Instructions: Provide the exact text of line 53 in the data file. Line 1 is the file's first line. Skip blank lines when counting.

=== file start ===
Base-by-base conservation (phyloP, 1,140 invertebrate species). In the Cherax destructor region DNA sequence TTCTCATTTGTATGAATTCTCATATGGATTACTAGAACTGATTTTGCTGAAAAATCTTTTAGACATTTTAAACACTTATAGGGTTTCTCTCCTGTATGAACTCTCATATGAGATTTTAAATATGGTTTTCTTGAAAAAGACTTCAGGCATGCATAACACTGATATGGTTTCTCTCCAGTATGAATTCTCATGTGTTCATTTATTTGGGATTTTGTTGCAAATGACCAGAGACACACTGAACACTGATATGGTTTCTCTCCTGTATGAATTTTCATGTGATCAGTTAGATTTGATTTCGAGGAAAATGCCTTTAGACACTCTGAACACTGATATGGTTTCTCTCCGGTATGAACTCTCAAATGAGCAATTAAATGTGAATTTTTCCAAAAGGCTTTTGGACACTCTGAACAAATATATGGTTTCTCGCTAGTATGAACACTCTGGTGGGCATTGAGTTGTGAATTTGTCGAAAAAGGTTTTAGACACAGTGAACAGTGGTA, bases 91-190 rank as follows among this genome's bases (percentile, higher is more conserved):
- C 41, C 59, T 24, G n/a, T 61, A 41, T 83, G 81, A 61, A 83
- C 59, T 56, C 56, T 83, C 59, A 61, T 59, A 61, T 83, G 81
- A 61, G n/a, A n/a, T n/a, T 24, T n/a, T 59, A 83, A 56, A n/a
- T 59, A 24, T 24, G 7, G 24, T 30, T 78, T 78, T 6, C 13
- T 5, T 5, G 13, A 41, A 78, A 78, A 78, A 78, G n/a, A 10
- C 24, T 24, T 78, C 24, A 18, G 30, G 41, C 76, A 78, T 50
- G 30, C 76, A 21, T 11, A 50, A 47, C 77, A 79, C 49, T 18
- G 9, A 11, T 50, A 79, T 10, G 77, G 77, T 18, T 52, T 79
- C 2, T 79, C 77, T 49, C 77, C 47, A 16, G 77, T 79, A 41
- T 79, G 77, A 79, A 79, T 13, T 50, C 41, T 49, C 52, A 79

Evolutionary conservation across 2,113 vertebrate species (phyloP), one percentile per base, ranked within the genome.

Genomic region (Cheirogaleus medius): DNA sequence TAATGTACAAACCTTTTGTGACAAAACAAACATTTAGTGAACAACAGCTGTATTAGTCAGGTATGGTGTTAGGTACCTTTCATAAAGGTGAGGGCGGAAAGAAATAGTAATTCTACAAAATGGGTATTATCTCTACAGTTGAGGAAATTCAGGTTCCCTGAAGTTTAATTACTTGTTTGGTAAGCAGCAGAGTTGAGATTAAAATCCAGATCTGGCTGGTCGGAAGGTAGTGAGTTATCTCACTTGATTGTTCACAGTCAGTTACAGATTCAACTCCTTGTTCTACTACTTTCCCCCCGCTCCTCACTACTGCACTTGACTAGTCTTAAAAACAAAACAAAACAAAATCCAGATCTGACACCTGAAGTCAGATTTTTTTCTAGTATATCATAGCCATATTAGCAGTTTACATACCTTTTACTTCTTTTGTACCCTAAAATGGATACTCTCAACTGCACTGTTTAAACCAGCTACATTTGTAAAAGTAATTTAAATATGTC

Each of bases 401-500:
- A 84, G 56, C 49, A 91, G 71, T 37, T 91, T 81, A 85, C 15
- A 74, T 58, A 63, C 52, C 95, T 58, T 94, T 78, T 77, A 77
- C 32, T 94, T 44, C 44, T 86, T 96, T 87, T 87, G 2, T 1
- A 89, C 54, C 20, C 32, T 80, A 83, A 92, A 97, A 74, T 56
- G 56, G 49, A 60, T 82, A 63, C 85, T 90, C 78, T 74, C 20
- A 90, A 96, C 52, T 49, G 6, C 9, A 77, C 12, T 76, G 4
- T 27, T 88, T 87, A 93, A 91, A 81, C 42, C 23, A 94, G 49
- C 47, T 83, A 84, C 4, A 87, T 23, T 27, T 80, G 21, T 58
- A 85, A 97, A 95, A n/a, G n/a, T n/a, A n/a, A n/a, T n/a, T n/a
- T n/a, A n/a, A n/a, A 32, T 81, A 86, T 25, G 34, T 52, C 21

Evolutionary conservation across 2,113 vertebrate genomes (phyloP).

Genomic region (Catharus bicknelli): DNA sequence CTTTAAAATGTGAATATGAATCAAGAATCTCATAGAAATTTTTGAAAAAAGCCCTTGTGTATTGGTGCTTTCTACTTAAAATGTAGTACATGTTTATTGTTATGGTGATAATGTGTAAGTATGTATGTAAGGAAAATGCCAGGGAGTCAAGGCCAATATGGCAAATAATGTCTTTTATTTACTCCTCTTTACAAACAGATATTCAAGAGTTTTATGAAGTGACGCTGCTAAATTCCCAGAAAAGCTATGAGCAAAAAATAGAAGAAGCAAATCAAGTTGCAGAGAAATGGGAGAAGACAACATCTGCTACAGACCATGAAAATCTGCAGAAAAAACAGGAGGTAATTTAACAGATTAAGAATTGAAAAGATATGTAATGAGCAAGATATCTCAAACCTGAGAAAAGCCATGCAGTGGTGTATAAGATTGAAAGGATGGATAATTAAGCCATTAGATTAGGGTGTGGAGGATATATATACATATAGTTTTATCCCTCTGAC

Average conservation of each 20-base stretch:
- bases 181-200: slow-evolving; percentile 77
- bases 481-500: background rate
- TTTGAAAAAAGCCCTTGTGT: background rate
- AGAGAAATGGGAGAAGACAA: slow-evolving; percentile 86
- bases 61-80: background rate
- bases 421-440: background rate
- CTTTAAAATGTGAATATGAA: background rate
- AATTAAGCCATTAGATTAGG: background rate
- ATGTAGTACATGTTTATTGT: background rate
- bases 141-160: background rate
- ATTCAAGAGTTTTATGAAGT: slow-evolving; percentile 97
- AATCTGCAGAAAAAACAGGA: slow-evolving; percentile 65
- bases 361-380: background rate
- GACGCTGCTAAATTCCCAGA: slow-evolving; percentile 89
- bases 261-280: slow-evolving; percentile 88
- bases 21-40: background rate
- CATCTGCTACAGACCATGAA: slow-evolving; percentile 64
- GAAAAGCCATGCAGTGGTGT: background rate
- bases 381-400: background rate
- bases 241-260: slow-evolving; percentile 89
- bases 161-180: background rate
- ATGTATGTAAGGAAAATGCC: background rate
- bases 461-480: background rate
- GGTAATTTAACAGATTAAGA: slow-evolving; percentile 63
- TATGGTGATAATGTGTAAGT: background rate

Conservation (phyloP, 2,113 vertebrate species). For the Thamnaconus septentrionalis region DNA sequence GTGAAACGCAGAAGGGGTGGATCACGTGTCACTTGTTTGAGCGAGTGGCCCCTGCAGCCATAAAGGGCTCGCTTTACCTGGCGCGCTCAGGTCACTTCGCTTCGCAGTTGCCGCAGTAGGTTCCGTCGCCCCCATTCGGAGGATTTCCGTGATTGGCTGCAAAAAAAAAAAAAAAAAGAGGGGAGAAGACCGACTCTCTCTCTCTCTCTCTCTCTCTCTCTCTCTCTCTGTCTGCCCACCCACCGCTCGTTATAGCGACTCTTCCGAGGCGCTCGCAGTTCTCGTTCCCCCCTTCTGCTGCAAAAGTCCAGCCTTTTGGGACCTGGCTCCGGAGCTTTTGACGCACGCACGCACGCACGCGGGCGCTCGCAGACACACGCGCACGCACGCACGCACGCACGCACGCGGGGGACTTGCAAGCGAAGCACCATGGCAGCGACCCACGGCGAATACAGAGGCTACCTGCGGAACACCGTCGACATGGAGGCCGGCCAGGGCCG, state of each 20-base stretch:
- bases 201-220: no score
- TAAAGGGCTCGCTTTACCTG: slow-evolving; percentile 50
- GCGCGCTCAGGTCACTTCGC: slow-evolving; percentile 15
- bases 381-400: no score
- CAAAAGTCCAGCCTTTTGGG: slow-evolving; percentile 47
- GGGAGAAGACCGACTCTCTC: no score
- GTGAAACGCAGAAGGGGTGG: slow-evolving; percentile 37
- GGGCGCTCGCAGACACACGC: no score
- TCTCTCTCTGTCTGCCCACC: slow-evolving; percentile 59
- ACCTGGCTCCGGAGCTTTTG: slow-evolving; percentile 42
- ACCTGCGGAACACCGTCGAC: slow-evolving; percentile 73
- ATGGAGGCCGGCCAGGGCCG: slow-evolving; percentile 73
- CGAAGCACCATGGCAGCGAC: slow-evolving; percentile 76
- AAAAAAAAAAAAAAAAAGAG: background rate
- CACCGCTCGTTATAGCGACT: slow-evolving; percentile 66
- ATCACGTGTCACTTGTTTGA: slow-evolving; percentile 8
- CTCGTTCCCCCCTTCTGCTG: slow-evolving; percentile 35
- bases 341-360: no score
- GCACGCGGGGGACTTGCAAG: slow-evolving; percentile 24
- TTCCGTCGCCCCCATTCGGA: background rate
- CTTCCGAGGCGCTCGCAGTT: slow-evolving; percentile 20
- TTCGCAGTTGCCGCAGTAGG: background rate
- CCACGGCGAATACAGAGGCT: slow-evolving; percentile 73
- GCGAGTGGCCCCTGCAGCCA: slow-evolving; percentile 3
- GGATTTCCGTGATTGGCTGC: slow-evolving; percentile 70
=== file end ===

Conservation (phyloP, 2,113 vertebrate species). For the Thamnaconus septentrionalis region DNA sequence GTGAAACGCAGAAGGGGTGGATCACGTGTCACTTGTTTGAGCGAGTGGCCCCTGCAGCCATAAAGGGCTCGCTTTACCTGGCGCGCTCAGGTCACTTCGCTTCGCAGTTGCCGCAGTAGGTTCCGTCGCCCCCATTCGGAGGATTTCCGTGATTGGCTGCAAAAAAAAAAAAAAAAAGAGGGGAGAAGACCGACTCTCTCTCTCTCTCTCTCTCTCTCTCTCTCTCTCTGTCTGCCCACCCACCGCTCGTTATAGCGACTCTTCCGAGGCGCTCGCAGTTCTCGTTCCCCCCTTCTGCTGCAAAAGTCCAGCCTTTTGGGACCTGGCTCCGGAGCTTTTGACGCACGCACGCACGCACGCGGGCGCTCGCAGACACACGCGCACGCACGCACGCACGCACGCACGCGGGGGACTTGCAAGCGAAGCACCATGGCAGCGACCCACGGCGAATACAGAGGCTACCTGCGGAACACCGTCGACATGGAGGCCGGCCAGGGCCG, state of each 20-base stretch: